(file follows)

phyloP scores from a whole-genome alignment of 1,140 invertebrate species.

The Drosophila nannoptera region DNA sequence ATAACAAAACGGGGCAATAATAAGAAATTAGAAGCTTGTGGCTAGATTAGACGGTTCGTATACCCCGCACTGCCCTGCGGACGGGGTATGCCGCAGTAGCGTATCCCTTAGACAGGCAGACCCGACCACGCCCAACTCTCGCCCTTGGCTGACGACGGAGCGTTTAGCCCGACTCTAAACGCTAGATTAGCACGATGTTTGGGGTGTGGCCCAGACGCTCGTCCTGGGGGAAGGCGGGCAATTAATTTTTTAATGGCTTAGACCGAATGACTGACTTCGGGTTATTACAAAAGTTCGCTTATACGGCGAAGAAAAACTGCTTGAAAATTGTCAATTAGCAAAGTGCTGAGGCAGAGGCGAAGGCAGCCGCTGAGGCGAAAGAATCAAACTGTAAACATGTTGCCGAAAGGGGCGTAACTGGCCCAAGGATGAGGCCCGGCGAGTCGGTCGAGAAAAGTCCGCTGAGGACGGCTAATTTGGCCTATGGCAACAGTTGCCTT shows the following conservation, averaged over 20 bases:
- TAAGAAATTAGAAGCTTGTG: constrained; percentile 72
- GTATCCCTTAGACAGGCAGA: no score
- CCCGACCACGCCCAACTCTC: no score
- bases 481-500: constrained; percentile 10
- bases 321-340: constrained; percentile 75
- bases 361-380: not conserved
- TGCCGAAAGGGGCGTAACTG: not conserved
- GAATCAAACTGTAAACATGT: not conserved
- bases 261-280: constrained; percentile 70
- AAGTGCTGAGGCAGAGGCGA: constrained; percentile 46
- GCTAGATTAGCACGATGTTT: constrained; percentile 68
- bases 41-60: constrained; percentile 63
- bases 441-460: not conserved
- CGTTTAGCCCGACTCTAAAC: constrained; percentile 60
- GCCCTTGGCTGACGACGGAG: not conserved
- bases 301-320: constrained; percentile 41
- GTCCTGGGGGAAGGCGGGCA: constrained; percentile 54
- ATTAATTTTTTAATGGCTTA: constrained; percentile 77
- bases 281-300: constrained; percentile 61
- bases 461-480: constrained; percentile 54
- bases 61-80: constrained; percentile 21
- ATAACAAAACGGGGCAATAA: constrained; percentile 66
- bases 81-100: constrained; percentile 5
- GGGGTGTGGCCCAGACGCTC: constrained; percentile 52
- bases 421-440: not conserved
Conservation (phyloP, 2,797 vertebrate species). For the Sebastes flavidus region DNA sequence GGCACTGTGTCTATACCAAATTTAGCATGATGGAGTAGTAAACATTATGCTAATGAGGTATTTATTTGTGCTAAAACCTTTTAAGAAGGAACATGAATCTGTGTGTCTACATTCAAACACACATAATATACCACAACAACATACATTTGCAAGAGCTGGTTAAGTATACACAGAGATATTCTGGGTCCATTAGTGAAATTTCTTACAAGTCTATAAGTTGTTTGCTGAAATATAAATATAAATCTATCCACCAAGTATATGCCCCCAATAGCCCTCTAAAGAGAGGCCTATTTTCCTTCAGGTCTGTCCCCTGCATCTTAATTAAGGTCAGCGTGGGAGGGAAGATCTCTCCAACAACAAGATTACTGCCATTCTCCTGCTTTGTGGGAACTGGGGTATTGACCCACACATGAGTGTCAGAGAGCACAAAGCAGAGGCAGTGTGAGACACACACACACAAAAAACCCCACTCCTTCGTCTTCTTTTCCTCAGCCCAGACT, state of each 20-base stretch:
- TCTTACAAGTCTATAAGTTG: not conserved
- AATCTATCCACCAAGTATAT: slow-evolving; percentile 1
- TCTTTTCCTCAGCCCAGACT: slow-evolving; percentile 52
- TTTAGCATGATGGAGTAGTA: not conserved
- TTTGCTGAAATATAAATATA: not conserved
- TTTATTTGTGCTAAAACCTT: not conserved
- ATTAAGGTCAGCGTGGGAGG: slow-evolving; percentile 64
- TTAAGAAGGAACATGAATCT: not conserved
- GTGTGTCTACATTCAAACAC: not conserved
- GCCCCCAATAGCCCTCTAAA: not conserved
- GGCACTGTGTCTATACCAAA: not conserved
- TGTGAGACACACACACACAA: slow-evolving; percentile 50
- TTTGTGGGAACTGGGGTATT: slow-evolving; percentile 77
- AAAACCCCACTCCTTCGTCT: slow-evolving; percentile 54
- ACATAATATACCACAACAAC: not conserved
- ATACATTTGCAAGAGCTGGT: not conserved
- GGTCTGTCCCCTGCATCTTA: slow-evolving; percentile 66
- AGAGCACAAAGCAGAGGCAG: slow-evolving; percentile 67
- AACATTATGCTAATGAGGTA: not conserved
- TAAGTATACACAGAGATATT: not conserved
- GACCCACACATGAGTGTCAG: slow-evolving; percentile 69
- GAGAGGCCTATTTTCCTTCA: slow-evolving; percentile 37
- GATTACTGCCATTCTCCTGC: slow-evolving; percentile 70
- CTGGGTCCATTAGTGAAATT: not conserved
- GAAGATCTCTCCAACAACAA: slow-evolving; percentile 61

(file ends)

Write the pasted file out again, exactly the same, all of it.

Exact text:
phyloP scores from a whole-genome alignment of 1,140 invertebrate species.

The Drosophila nannoptera region DNA sequence ATAACAAAACGGGGCAATAATAAGAAATTAGAAGCTTGTGGCTAGATTAGACGGTTCGTATACCCCGCACTGCCCTGCGGACGGGGTATGCCGCAGTAGCGTATCCCTTAGACAGGCAGACCCGACCACGCCCAACTCTCGCCCTTGGCTGACGACGGAGCGTTTAGCCCGACTCTAAACGCTAGATTAGCACGATGTTTGGGGTGTGGCCCAGACGCTCGTCCTGGGGGAAGGCGGGCAATTAATTTTTTAATGGCTTAGACCGAATGACTGACTTCGGGTTATTACAAAAGTTCGCTTATACGGCGAAGAAAAACTGCTTGAAAATTGTCAATTAGCAAAGTGCTGAGGCAGAGGCGAAGGCAGCCGCTGAGGCGAAAGAATCAAACTGTAAACATGTTGCCGAAAGGGGCGTAACTGGCCCAAGGATGAGGCCCGGCGAGTCGGTCGAGAAAAGTCCGCTGAGGACGGCTAATTTGGCCTATGGCAACAGTTGCCTT shows the following conservation, averaged over 20 bases:
- TAAGAAATTAGAAGCTTGTG: constrained; percentile 72
- GTATCCCTTAGACAGGCAGA: no score
- CCCGACCACGCCCAACTCTC: no score
- bases 481-500: constrained; percentile 10
- bases 321-340: constrained; percentile 75
- bases 361-380: not conserved
- TGCCGAAAGGGGCGTAACTG: not conserved
- GAATCAAACTGTAAACATGT: not conserved
- bases 261-280: constrained; percentile 70
- AAGTGCTGAGGCAGAGGCGA: constrained; percentile 46
- GCTAGATTAGCACGATGTTT: constrained; percentile 68
- bases 41-60: constrained; percentile 63
- bases 441-460: not conserved
- CGTTTAGCCCGACTCTAAAC: constrained; percentile 60
- GCCCTTGGCTGACGACGGAG: not conserved
- bases 301-320: constrained; percentile 41
- GTCCTGGGGGAAGGCGGGCA: constrained; percentile 54
- ATTAATTTTTTAATGGCTTA: constrained; percentile 77
- bases 281-300: constrained; percentile 61
- bases 461-480: constrained; percentile 54
- bases 61-80: constrained; percentile 21
- ATAACAAAACGGGGCAATAA: constrained; percentile 66
- bases 81-100: constrained; percentile 5
- GGGGTGTGGCCCAGACGCTC: constrained; percentile 52
- bases 421-440: not conserved
Conservation (phyloP, 2,797 vertebrate species). For the Sebastes flavidus region DNA sequence GGCACTGTGTCTATACCAAATTTAGCATGATGGAGTAGTAAACATTATGCTAATGAGGTATTTATTTGTGCTAAAACCTTTTAAGAAGGAACATGAATCTGTGTGTCTACATTCAAACACACATAATATACCACAACAACATACATTTGCAAGAGCTGGTTAAGTATACACAGAGATATTCTGGGTCCATTAGTGAAATTTCTTACAAGTCTATAAGTTGTTTGCTGAAATATAAATATAAATCTATCCACCAAGTATATGCCCCCAATAGCCCTCTAAAGAGAGGCCTATTTTCCTTCAGGTCTGTCCCCTGCATCTTAATTAAGGTCAGCGTGGGAGGGAAGATCTCTCCAACAACAAGATTACTGCCATTCTCCTGCTTTGTGGGAACTGGGGTATTGACCCACACATGAGTGTCAGAGAGCACAAAGCAGAGGCAGTGTGAGACACACACACACAAAAAACCCCACTCCTTCGTCTTCTTTTCCTCAGCCCAGACT, state of each 20-base stretch:
- TCTTACAAGTCTATAAGTTG: not conserved
- AATCTATCCACCAAGTATAT: slow-evolving; percentile 1
- TCTTTTCCTCAGCCCAGACT: slow-evolving; percentile 52
- TTTAGCATGATGGAGTAGTA: not conserved
- TTTGCTGAAATATAAATATA: not conserved
- TTTATTTGTGCTAAAACCTT: not conserved
- ATTAAGGTCAGCGTGGGAGG: slow-evolving; percentile 64
- TTAAGAAGGAACATGAATCT: not conserved
- GTGTGTCTACATTCAAACAC: not conserved
- GCCCCCAATAGCCCTCTAAA: not conserved
- GGCACTGTGTCTATACCAAA: not conserved
- TGTGAGACACACACACACAA: slow-evolving; percentile 50
- TTTGTGGGAACTGGGGTATT: slow-evolving; percentile 77
- AAAACCCCACTCCTTCGTCT: slow-evolving; percentile 54
- ACATAATATACCACAACAAC: not conserved
- ATACATTTGCAAGAGCTGGT: not conserved
- GGTCTGTCCCCTGCATCTTA: slow-evolving; percentile 66
- AGAGCACAAAGCAGAGGCAG: slow-evolving; percentile 67
- AACATTATGCTAATGAGGTA: not conserved
- TAAGTATACACAGAGATATT: not conserved
- GACCCACACATGAGTGTCAG: slow-evolving; percentile 69
- GAGAGGCCTATTTTCCTTCA: slow-evolving; percentile 37
- GATTACTGCCATTCTCCTGC: slow-evolving; percentile 70
- CTGGGTCCATTAGTGAAATT: not conserved
- GAAGATCTCTCCAACAACAA: slow-evolving; percentile 61